This review has briefly described preharvest livestock agricultural emergencies and their link with public health emergency planning, response, and mitigation. Drawing on those examples, we have identified reasons that concern about agriculture emergencies should extend beyond veterinary health practitioners to include traditional and nontraditional first responders. Attention should encompass not only the zoonotic potential of agriculture emergencies, but also the issues surrounding their mitigation. Past events demonstrate that socioeconomic impacts can be substantial in the short term and may expand in the longer term, depending on the event and agent used. In addition, the mental health effects on the farming community, responders, and surrounding communities are under-studied and under-described. These gaps need to be filled, because the occurrence of natural, accidental, or intentional agriculture emergencies is inevitable.
The melamine contamination of food products from China (2006-2009), which was first recognized in pet and pig feed and was recently found in infant formula, serves as an excellent example of food product contamination occurring abroad. The initial event was identified after the deaths of cats and dogs in the U.S. and Canada.107–109 This has brought to light many “holes” in the food supply “veil of protection.”110 The event has demonstrated that any country that imports food products or byproducts is vulnerable because of the large volume of imports and small number of inspectors.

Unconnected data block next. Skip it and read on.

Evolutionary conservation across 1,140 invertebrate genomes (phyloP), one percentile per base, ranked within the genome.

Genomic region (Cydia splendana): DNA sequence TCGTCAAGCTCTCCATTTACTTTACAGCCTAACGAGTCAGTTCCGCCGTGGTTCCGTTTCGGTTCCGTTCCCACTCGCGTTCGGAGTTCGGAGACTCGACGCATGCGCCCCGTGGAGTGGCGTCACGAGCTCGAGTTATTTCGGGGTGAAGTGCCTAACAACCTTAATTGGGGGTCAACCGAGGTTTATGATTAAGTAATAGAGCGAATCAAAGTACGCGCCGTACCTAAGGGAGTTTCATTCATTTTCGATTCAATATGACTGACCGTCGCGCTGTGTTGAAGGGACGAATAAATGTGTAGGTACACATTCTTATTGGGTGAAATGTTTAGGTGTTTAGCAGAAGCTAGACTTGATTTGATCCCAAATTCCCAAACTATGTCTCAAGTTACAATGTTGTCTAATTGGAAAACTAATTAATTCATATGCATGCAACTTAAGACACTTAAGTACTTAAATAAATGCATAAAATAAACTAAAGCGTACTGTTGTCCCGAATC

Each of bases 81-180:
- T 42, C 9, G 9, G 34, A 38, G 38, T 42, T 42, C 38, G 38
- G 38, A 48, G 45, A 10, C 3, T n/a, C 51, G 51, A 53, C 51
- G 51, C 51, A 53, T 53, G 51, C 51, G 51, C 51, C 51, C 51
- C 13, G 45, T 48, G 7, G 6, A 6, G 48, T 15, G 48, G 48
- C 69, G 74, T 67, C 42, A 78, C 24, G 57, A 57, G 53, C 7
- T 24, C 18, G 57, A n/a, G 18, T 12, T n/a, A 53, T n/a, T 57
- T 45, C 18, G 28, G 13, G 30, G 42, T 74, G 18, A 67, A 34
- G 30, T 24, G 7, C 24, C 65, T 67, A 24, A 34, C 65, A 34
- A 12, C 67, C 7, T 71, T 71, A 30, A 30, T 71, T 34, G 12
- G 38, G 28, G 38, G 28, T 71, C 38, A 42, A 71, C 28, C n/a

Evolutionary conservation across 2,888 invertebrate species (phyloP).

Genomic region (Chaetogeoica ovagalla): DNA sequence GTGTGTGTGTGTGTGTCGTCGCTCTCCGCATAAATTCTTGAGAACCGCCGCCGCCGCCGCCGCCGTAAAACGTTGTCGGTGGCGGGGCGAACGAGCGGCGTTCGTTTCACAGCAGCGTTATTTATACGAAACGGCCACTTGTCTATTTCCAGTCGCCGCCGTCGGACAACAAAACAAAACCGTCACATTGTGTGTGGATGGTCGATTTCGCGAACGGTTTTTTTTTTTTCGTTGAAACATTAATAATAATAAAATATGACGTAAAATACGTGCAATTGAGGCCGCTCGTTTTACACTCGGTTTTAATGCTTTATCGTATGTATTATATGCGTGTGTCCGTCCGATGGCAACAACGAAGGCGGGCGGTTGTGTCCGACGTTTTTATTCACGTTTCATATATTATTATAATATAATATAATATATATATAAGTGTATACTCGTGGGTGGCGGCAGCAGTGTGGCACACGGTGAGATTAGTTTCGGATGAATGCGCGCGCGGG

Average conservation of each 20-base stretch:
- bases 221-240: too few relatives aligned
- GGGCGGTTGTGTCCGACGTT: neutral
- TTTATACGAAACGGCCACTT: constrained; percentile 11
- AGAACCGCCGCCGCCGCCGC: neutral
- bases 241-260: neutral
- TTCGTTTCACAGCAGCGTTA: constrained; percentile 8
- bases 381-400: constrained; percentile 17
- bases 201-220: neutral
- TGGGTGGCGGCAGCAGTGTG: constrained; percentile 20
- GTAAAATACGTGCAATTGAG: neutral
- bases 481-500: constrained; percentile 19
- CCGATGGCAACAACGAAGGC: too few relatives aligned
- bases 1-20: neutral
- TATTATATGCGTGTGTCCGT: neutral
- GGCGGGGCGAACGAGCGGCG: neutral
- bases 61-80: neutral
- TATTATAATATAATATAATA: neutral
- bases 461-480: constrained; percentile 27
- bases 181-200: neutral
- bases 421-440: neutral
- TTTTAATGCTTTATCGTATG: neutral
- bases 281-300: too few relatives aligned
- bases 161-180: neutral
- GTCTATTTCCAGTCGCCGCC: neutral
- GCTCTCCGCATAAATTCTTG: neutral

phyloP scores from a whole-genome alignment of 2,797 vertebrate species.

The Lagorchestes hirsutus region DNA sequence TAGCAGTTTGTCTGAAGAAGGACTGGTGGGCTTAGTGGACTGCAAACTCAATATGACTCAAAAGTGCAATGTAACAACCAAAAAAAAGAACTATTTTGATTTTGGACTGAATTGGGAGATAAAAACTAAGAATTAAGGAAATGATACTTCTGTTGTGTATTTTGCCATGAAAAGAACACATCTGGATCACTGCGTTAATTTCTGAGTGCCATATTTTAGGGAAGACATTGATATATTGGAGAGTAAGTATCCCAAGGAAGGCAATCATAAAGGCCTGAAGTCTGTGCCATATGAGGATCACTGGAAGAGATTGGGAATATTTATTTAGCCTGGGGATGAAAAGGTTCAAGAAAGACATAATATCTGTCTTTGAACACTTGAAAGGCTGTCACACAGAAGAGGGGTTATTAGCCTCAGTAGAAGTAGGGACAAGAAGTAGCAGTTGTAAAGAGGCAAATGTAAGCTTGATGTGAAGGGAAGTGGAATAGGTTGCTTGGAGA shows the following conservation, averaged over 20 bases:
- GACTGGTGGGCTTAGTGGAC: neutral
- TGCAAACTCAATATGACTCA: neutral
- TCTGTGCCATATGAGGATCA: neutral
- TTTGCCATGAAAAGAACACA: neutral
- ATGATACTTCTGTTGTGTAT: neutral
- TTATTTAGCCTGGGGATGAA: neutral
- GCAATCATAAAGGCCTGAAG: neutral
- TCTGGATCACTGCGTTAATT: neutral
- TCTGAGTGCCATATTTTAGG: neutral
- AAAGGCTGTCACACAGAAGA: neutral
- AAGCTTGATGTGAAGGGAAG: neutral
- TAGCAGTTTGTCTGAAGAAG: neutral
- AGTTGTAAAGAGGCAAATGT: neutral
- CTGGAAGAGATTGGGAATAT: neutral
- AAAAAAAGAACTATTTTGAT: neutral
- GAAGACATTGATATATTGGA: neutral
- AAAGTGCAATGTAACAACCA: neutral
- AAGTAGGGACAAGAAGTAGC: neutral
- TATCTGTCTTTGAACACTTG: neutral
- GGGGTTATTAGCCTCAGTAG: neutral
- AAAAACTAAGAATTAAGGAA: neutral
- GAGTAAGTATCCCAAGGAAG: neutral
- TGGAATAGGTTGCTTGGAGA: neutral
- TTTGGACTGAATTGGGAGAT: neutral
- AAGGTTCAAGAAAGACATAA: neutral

Similarly, recent cases of salmonella contamination (serrano peppers in 2008, peanut butter in 2009), although not attributable to animals or animal byproducts, has exposed the difficulty of tracing product origination. The Bioterrorism Law of 2002, Section 306, provided direction for the FDA to institute better food industry records. However, the law does not require all components of the “farm to fork” to maintain records (eg, farm of origination, restaurants), and it does not provide the FDA with the authority to enforce industry compliance. This lack of product continuity and lack of enforcement powers has been a crucial stumbling block in recent salmonella outbreaks.111 For preharvest livestock traceability, the USDA began implementing the National Animal Identification System in 2003; the program was scheduled to be fully implemented by 2009. However, implementation of an effective and comprehensive tracking system has met major resistance from producers, stemming primarily from concerns about potential impacts on producers and the inability of the USDA to assuage those concerns.